Early diagnosis of firefighter mental and physical health issues

It can extend or improve the quality of life.

The leading cause of fatalities on wildland fires is medical issues, according to data for 1990 through 2014 supplied by the National Interagency Fire Center. The numbers would probably be significantly higher if deaths that occurred away from the fireline but caused by the job were figured in, such as leukemia, testicular cancer, lung cancer, brain cancer, bladder cancer, ureter cancer, colorectal cancer, and non-Hodgkins’s lymphoma. Many jurisdictions list these as “presumptive cancers” and will automatically cover the medical bills of firefighters diagnosed with the conditions.

Another medical issue affecting firefighters, the elephant in the room, is mental health, something that is rarely talked about in a job where physical prowess and endurance is often used as a measuring stick. We are reminded of a firefighter who earlier in his career was highly regarded and respected, but has changed to the point where he is causing serious problems on and off the job. Some of his colleagues think he might benefit from professional psychiatric help.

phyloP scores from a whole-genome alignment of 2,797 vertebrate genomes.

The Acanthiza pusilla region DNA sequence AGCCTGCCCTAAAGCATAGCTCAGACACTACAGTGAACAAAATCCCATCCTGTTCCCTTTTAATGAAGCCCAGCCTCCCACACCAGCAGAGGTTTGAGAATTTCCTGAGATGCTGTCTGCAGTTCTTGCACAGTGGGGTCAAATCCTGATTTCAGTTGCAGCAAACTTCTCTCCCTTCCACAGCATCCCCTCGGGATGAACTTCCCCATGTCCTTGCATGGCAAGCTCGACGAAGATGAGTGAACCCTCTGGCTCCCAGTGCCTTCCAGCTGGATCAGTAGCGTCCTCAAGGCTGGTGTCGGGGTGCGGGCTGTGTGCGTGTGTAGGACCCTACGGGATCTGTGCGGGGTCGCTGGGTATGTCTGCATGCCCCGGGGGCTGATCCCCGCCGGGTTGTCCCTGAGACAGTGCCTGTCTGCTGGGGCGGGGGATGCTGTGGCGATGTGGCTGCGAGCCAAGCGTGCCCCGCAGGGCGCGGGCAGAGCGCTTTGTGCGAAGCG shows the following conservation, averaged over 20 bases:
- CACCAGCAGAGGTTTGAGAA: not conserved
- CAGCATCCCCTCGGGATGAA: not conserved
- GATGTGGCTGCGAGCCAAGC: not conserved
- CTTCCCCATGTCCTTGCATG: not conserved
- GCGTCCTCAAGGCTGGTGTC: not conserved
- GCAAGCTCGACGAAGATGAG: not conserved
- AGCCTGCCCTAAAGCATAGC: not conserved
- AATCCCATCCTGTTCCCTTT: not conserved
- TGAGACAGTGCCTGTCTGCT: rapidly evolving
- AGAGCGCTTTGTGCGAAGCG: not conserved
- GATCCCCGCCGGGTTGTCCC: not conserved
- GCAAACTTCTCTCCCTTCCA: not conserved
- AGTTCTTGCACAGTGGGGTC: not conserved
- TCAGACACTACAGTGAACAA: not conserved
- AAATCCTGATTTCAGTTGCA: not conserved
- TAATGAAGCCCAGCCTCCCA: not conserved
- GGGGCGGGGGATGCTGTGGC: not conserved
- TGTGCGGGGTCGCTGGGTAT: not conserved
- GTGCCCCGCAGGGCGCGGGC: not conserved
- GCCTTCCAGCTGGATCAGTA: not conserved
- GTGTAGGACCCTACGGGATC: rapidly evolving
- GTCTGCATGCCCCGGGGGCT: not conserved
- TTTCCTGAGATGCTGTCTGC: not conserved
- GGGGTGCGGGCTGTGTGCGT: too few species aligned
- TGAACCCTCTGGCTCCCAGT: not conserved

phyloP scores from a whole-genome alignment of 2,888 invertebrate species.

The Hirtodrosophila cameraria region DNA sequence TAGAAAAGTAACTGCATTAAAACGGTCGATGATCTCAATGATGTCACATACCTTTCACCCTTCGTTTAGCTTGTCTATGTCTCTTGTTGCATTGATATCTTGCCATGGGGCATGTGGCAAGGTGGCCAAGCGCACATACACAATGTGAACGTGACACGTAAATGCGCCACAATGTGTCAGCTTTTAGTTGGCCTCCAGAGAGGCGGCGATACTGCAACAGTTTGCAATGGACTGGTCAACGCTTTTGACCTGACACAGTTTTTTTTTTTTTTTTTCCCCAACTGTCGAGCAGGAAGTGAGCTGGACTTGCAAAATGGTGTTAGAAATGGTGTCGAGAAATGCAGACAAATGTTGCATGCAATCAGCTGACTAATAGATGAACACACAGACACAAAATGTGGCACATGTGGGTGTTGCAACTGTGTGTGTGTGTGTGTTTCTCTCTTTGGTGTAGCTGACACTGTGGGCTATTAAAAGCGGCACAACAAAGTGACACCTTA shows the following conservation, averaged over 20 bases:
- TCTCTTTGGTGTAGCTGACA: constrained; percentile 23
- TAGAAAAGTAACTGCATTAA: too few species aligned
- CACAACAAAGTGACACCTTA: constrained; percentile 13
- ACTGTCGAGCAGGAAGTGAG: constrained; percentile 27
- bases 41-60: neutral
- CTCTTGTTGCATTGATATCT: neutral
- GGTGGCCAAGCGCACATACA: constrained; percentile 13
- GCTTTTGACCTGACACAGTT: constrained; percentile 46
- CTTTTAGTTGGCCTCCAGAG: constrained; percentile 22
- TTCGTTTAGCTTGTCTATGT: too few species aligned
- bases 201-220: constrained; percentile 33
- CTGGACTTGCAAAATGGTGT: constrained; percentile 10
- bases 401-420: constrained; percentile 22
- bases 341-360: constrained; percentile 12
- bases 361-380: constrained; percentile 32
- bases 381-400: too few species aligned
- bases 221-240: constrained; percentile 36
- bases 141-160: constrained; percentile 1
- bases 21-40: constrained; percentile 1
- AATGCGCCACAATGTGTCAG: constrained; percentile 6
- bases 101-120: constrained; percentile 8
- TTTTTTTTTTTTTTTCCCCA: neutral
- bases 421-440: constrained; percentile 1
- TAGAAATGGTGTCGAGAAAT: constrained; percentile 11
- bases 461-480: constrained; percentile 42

Early diagnosis and treatment of physical and mental conditions can extend or improve the quality of life. We often hear, “If you see something, say something”. Usually that is used in the context of possibly dangerous conditions or crew resource management, but it can also apply to our co-workers who might need treatment for a dangerous physical or mental issue.

All firefighters and their families need to see the excellent nine-minute video covering the physical and mental health of firefighters  produced by Edmonton Fire Rescue. It was made possible by the family of deceased firefighter Edward James Paul (1954-2015).

Watch the video.

And, be careful out there.

Author: Bill Gabbert

After working full time in wildland fire for 33 years, Bill Gabbert now writes about it from the Black Hills.

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